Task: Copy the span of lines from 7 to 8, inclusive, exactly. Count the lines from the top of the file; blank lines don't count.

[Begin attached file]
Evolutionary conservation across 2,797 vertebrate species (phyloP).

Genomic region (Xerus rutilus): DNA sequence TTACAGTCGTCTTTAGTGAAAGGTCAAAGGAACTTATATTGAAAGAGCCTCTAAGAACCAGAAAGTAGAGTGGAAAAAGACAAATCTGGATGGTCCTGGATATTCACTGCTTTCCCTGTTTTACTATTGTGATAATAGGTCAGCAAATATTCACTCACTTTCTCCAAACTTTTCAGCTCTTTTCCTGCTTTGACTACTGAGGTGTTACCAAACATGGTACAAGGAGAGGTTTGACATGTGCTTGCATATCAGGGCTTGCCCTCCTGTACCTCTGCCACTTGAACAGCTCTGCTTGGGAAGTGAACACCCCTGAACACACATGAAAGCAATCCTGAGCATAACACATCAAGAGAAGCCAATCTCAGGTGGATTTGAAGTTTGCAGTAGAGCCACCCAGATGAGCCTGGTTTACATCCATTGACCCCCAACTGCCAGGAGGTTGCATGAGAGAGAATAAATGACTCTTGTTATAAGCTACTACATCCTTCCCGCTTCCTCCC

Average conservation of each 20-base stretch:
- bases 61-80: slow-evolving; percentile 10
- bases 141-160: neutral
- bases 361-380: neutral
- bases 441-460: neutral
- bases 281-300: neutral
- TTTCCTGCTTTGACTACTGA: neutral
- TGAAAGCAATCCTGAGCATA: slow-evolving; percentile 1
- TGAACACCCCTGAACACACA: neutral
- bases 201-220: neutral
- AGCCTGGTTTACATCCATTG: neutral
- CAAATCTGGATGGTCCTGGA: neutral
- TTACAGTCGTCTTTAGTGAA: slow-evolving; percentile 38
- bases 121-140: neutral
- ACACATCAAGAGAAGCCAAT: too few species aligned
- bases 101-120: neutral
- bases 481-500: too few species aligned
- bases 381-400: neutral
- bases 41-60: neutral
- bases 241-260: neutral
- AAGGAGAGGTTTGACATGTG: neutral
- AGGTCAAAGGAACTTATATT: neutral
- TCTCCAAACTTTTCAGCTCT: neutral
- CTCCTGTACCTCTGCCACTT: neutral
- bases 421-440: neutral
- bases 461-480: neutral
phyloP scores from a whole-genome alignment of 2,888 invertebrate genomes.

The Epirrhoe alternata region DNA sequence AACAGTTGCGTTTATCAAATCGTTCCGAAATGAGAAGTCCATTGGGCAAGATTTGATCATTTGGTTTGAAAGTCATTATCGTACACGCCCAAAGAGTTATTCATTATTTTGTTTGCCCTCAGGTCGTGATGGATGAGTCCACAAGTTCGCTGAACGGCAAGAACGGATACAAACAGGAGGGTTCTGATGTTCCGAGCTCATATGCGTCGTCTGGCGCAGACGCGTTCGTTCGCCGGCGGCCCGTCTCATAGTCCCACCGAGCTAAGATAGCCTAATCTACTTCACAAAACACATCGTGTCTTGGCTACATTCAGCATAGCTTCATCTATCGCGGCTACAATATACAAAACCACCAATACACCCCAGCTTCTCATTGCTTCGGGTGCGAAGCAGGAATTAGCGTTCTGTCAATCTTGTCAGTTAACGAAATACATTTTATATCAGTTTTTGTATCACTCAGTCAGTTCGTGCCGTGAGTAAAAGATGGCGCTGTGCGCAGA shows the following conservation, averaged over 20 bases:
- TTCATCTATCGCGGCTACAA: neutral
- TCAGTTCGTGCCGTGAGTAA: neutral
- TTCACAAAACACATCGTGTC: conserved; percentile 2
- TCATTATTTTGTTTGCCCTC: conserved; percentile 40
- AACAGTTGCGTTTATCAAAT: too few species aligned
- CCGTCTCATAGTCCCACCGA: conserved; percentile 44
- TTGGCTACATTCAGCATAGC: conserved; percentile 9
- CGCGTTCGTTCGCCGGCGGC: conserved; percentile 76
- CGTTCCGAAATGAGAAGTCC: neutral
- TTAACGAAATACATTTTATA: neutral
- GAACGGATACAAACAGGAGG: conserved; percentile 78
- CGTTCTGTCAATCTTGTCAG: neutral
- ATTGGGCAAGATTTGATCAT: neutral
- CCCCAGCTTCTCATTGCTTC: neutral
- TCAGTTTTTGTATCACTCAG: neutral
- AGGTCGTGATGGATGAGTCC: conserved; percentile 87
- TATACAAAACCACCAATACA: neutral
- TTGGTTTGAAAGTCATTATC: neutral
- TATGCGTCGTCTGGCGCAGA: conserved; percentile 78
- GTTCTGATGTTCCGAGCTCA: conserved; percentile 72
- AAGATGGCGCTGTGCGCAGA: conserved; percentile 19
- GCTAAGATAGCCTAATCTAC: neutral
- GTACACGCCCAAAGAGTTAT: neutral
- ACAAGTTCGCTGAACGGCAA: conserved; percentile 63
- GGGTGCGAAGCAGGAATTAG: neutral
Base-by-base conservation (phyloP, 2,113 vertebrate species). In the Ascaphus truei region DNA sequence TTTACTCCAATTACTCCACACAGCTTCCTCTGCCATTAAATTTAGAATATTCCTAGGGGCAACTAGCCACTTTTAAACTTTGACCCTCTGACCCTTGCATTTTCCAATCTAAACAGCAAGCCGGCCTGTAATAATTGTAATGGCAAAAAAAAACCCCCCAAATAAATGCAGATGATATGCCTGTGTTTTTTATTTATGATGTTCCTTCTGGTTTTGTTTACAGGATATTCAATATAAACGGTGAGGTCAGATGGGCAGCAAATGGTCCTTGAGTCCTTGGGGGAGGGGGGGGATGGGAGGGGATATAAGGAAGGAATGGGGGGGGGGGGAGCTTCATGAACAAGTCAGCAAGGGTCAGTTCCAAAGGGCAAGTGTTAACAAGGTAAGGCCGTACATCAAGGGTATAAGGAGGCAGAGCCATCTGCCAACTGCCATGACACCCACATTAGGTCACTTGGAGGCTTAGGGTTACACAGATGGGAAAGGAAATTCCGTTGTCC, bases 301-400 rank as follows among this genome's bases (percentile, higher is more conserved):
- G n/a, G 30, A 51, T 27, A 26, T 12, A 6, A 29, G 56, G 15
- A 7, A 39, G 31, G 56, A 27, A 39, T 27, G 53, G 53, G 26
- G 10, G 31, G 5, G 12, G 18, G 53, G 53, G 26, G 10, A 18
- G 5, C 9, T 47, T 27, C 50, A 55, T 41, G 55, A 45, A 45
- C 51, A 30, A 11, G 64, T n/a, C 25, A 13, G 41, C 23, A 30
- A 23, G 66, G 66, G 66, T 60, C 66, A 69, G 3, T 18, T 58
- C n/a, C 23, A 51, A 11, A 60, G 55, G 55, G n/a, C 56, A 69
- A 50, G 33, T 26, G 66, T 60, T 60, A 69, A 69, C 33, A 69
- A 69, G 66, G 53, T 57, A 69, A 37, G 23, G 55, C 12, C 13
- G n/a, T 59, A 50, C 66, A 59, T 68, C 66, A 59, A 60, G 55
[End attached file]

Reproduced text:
- bases 441-460: neutral
- bases 281-300: neutral